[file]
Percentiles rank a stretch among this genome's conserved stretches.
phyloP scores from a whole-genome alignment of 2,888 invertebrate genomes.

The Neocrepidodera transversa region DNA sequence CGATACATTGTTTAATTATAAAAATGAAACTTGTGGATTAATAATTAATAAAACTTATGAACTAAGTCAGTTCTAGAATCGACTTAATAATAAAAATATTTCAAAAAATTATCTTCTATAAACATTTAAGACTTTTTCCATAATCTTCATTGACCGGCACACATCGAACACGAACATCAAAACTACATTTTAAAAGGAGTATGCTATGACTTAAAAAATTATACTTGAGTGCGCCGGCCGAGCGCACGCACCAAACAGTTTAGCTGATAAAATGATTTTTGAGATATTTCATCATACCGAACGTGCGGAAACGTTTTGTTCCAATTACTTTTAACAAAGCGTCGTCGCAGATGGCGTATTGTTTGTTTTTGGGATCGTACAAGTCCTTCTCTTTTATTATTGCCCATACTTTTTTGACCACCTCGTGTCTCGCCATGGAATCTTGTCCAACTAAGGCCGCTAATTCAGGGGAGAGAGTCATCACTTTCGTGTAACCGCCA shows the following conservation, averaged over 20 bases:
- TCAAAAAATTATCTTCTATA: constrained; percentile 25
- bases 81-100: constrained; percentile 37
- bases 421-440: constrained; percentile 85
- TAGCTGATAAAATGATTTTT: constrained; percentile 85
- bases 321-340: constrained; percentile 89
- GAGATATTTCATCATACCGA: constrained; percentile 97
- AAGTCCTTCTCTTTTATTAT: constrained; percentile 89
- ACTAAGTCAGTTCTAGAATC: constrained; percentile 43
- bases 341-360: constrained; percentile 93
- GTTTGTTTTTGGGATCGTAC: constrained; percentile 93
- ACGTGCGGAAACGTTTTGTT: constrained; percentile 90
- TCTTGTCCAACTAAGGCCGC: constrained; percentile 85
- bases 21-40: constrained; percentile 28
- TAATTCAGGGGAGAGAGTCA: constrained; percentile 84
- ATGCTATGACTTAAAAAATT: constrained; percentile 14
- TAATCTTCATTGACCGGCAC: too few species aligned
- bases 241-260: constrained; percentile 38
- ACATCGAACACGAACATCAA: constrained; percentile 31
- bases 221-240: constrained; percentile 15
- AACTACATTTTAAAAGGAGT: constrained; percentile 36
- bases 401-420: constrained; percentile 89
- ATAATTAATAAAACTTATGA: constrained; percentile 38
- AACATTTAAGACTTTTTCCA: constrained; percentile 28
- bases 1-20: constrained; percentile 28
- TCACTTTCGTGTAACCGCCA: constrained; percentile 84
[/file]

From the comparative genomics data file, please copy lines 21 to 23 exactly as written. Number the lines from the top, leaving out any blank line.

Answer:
- ACATCGAACACGAACATCAA: constrained; percentile 31
- bases 221-240: constrained; percentile 15
- AACTACATTTTAAAAGGAGT: constrained; percentile 36